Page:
Crude Futures Up on USMCA, China Deal

Liubov Georges
By  Liubov Georges , DTN Energy Reporter

WASHINGTON (DTN) -- New York Mercantile Exchange oil futures and Brent crude on the Intercontinental Exchange firmed Thursday as markets rode a fresh wave of trade optimism after the U.S. Senate passed a new North American trade deal a day after Washington and Beijing ratified a formal agreement to freeze a 20-month tariff war. ULSD futures were the exception, fading to a new low under pressure from weak demand and building stocks.

At settlement, NYMEX February West Texas Intermediate futures added $0.71 to $58.52 per barrel (bbl), reversing off Wednesday's $57.36 per bbl six-week spot low, and ICE March Brent futures advanced $0.62 to end the session at $64.62 per bbl. The NYMEX February RBOB contract gained 1.8 cents to a $1.6548 per gallon settlement, reversing off a $1.6262 five-week spot low.

In contrast, front-month ULSD futures dropped to a 4 1/2-month spot low settlement at $1.86 gallon, down 1.79 cents following Wednesday's reported 8.2-million-bbl build in U.S. distillate stocks last week.

Oil markets continue to be roiled by Wednesday's Energy Information Administration report that showed U.S. commercial crude oil and refined products inventories increased by an eye-popping 14.5 million bbl during the week of Jan. 10 after building by 14.8 million bbl during the previous week, exacerbating concerns over a looming supply glut amid slack demand in the world's largest economy.

Crude futures halted the decline and reversed higher Thursday after the U.S. Senate overwhelmingly passed the U.S.-Mexico-Canada Agreement, sending the trade agreement to U.S. President Donald Trump for his signature, with the accord seen boosting trade flows between the neighboring countries. Canada and Mexico remained the largest recipients of U.S. energy products in 2018 and 2019.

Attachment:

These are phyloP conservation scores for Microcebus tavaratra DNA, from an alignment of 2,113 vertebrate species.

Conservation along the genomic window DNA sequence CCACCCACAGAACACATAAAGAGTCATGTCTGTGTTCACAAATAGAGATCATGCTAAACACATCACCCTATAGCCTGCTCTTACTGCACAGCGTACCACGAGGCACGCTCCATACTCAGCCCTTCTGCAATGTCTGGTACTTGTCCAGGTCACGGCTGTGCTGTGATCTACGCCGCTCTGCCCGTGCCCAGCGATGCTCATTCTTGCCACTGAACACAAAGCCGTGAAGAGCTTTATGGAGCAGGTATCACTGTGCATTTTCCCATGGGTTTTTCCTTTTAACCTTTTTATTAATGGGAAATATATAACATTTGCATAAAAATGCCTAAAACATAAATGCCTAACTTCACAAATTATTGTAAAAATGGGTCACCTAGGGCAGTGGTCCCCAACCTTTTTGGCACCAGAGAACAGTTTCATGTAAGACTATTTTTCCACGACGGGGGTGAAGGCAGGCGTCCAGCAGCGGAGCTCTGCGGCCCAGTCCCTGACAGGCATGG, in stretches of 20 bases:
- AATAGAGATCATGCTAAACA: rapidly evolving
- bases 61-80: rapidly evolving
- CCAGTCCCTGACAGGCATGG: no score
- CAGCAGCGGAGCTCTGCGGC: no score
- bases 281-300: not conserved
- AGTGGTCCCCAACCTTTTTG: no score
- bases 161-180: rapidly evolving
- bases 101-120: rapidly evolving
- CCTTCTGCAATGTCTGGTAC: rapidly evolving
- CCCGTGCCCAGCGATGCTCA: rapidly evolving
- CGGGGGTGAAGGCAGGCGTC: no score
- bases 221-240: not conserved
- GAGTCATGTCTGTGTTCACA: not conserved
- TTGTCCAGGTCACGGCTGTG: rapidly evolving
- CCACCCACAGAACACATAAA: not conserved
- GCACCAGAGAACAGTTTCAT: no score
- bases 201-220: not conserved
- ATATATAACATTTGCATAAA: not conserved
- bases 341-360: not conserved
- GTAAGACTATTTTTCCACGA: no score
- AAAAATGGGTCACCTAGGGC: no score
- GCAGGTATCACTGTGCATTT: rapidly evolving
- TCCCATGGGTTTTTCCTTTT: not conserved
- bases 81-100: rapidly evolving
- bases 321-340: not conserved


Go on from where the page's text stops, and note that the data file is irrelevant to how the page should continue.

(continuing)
Energy trade accounted for 12% of the value for all U.S. exports to Mexico and 5% of all U.S. imports from Mexico in 2018, according to EIA. Canada is the second-largest importer of energy from the United States behind Mexico.

Congressional approval of USMCA follows a historic phase-one trade agreement between the United States and China ratified Wednesday. The deal is set to boost Beijing's purchases of U.S. products that includes $50 billion in energy shipments, as both countries move to the second stage of negotiations. Trump said his administration began talks on a phase-two trade agreement with China Thursday.

"We are now in a great position for a Phase Two start," Trump tweeted.

Oil futures were also lent support from a neutral-to-positive forecast from Paris-based International Energy Agency released Thursday morning that held its global oil-demand growth forecasts for 2019 and 2020 unchanged at 1 million and 1.2 million barrels per day. After several reductions to its demand growth outlook in 2019, Paris-based agency sent a signal that improved macroeconomics may have pulled sagging oil demand out of the rabbit hole this year, with global economic growth expected to climb to 3.4%.

Liubov Georges can be reached at liubov.georges@dtn.com

(BAS)

Liubov Georges